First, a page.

Thursday, March 31, 2016

Breed Spotlight: Ameraucana

The rare and beautiful Ameraucana chicken takes today's spotlight! These rare and expensive birds are among the newest admitted to the American Poultry Association for breeding and show. They are prized for their weather hardiness and beautiful blue eggs. This breed is a bit of a status symbol among the chicken world, similar to owning a luxury vehicle or rare dog breed is to everyone else.


Blue Ameraucana rooster
Ameraucanas have a very distinct appearance. They always have muffs and beards which should nearly cover their face completely. They come in the colors of black, blue, wheaten, blue wheaten, brown red, buff, silver, and white, according to the APA recognized standard. The lavender Ameraucana is becoming popular among enthusiasts, but has yet to be admitted to the Standard of Perfection. Body shape is full, but still slender. Due to the beard, the wattles are very small or absent. The Ameraucana has a pea comb, slate-colored legs, and is clean-legged, meaning there are no feathers on the shanks and toes. Males weight around 6.5lbs, females 5.5lbs.

Lavender Ameraucana hen

A Brief History

Ameraucanas descend from the Araucana chicken, which they are often confused with. They have been around for many years, bred from the Araucana chicken by those who wanted a blue laying bird with beards, muffs, and tails. They were first considered a variety of Araucana, before being admitted to the APA in 1976 as a specific breed. This led to confusion, as many breeders of muffed "Araucanas" continued to show their birds as such, sometimes as "American Araucana". In response, the APA began further development of the breed standard of the Ameraucana, thus becoming the breed we know of today.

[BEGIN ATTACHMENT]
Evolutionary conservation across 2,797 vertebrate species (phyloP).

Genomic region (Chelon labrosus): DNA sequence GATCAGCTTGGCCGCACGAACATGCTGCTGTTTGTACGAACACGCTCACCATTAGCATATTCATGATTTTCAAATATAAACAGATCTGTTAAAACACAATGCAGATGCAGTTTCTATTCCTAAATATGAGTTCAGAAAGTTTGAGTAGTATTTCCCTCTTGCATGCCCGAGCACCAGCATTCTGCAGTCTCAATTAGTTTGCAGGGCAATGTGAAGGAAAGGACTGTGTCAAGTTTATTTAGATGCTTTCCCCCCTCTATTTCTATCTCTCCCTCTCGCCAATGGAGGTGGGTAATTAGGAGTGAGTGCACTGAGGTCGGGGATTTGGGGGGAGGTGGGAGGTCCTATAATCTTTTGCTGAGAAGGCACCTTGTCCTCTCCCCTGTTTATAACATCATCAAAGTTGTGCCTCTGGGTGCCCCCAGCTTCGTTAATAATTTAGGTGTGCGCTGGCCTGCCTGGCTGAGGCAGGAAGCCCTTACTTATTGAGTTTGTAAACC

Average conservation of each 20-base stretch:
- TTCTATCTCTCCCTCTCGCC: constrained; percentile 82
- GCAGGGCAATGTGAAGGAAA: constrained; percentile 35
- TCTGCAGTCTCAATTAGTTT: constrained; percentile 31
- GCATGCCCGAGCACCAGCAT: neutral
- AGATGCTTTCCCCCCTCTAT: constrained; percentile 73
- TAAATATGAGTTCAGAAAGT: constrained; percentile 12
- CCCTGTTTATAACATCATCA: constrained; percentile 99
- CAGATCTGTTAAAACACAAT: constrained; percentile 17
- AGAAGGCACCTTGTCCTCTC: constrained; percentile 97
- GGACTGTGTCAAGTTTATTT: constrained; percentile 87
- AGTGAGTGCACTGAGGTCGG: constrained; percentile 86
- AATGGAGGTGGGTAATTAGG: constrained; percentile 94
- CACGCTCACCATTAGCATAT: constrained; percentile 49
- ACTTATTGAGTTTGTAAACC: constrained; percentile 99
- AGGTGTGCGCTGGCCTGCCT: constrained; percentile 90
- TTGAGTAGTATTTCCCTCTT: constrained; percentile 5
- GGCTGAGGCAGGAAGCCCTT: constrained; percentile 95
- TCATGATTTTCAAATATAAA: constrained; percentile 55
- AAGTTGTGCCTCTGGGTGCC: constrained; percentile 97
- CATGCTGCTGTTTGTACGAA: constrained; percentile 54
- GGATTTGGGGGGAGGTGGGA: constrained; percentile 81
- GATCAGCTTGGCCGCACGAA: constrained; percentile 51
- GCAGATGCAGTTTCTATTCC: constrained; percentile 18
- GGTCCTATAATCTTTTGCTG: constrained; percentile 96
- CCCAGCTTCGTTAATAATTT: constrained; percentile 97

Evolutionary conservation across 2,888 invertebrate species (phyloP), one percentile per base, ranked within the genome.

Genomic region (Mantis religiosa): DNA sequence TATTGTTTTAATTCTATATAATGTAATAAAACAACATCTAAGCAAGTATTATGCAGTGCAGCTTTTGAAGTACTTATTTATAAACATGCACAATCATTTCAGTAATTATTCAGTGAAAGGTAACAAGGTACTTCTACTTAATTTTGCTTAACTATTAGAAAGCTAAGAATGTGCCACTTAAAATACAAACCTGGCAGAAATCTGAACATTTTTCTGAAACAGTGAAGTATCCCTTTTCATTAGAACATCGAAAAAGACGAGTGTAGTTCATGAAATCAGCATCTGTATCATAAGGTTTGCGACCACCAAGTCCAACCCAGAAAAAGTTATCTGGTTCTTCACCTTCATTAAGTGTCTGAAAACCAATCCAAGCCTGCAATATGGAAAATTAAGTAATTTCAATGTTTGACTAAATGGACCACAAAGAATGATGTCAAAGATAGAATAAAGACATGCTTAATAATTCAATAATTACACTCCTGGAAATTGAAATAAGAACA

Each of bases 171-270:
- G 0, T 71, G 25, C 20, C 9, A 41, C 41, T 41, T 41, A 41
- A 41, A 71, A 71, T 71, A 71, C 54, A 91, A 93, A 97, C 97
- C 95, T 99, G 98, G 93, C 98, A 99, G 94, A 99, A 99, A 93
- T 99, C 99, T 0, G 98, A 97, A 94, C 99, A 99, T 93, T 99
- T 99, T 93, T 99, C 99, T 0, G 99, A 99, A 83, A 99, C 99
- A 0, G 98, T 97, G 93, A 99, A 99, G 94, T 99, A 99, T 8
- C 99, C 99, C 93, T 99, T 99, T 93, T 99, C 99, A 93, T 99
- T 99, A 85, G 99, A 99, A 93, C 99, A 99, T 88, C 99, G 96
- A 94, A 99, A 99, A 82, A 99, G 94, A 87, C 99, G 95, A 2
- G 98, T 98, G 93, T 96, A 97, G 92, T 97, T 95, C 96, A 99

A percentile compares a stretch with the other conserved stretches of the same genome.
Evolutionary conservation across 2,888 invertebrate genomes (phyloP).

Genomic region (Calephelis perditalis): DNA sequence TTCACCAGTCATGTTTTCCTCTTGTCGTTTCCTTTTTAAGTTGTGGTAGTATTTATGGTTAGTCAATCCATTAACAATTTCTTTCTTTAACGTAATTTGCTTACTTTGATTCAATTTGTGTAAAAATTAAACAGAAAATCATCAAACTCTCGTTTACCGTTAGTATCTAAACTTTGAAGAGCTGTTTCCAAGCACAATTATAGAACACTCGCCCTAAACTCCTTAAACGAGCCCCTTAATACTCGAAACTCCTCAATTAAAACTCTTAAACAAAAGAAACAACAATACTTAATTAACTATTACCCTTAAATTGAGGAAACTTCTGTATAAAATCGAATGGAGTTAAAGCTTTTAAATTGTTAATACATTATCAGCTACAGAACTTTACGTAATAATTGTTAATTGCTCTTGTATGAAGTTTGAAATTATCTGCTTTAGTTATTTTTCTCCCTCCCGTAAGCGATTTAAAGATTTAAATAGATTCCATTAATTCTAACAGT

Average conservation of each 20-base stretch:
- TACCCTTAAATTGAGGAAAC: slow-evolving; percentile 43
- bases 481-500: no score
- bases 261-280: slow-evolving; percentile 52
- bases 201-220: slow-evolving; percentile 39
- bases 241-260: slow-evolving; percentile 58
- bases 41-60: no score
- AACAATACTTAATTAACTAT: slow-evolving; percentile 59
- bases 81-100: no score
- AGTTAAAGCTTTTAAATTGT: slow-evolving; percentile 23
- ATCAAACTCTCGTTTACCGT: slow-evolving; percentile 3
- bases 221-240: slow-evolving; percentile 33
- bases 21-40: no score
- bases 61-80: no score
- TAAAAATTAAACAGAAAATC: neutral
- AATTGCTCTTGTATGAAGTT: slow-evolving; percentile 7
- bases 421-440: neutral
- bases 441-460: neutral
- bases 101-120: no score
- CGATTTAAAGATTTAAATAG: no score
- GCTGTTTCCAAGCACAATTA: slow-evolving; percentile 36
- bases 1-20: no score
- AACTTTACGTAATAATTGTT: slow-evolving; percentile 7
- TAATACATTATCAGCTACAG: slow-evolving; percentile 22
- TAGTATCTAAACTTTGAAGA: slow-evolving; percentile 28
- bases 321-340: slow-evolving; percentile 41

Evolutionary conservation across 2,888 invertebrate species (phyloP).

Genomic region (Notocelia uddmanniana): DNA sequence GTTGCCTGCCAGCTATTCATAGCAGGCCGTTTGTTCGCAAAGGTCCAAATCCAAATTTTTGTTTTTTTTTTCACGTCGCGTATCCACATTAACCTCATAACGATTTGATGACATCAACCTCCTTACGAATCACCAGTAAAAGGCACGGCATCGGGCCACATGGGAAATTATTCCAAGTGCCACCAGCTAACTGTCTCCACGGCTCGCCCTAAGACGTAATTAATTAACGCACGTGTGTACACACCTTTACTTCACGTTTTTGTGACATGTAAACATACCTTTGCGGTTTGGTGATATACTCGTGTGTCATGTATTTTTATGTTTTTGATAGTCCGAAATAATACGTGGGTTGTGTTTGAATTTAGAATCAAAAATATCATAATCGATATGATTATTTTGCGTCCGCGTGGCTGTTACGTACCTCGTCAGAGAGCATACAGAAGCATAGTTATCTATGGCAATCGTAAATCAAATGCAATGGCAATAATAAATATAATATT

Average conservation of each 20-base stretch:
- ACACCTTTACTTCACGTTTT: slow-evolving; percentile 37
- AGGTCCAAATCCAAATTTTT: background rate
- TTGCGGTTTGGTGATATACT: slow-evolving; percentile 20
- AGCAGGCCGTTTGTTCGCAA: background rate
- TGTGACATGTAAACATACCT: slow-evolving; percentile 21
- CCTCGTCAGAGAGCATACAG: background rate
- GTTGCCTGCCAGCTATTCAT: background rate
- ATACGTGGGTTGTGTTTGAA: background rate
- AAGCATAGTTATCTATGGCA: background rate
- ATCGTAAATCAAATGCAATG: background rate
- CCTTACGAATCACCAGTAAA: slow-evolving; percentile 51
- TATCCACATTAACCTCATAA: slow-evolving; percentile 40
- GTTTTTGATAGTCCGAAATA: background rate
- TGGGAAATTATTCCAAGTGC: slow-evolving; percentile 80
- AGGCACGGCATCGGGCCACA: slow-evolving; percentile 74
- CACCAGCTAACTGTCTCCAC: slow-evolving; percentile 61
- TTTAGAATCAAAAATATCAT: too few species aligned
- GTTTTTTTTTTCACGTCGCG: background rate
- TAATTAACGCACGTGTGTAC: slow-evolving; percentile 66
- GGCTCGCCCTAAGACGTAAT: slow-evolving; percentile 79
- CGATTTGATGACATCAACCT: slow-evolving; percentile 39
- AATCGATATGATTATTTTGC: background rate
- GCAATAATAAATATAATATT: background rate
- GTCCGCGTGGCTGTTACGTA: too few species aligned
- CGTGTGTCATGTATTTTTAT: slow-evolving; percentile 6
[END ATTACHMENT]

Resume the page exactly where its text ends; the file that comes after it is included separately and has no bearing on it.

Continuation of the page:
Since its introduction, this breed has been sought after for it's blue eggs, a rarity among chickens. This trait is shared with only a few other breeds, and is desired due to the beauty and novelty of the color.
(To the left) A blue chicken egg

Breed Confusion

Due to mislabeling by hatcheries, Ameraucanas are often mixed up with the common blue-green laying hybrid, the Easter Egger or Easter Egg chicken. Hatcheries often label Easter Eggers as "Americana" to mislead people and make their chicks sound more appealing. The problem is that people buy these birds and breed them without knowing what they have, selling them as "Americanas" just like the hatcheries. Ameraucanas breed true - their leg color, muffs, comb type, egg color, and all other distinguishing features. Easter Eggers do not breed true, and further generations of EEs will show brown eggs, any color legs, clean-faces, weird colors and patterns, and single combs. Due to the same mislabeling, Ameraucanas and EEs are often confused with the Araucana as well, which is a very rare tailless breed with ear tufts, but no beard or muffs. Chicks that are $2.99 at feed stores are Easter Eggers, as Ameraucana chicks generally cost more than $15 per chick!

A pair of Easter Egger chickens - note the green legs and non-standard coloring

Silver Ameraucana hen

Availability and Where to Buy

Due to the rarity of the Ameraucana, they are not as readily available as common farm chickens. There are only a handful of hatcheries which carry true Ameraucanas. Of these hatcheries is Meyer Hatchery in Ohio, but they are extremely limited and one of their most expensive birds. Your best bet is a local breeder, but this breed is costly. Birds from show-quality parents can cost you upwards of $35 a chick! Some breeders are willing to ship eggs or chicks, but make sure to do your research on the breeder before buying online. Also assure that you understand the breed standard so you can tell if someone is selling actual Ameraucanas or Easter Eggers. If you're willing to pay the price, they lay beautiful blue eggs that many people are willing to pay more for than typical white or brown eggs!

Do you own or breed Ameraucanas? Do you want them? Leave a comment! Remember to check out our Facebook page and Instagram for regular updates!


American Poultry Associasion. "APA Recognized Breeds and Varieties." APA Recognized Breeds and Varieties (2012): n. pag.Http:// 1 Jan. 2012. Web. 31 Mar. 2016.

Orr, Richard A. "ABC Breed History." ABC Breed History. Ameraucana Breeder's Club, 1998. Web. 31 Mar. 2016. <>.

"Ameraucana Breed Standard." Ameraucana Breeders Club. American Poultry Assn., 1998. Web. 31 Mar. 2016. <>.

All images in the article were obtained via Creative Commons and are licensed for noncommercial use.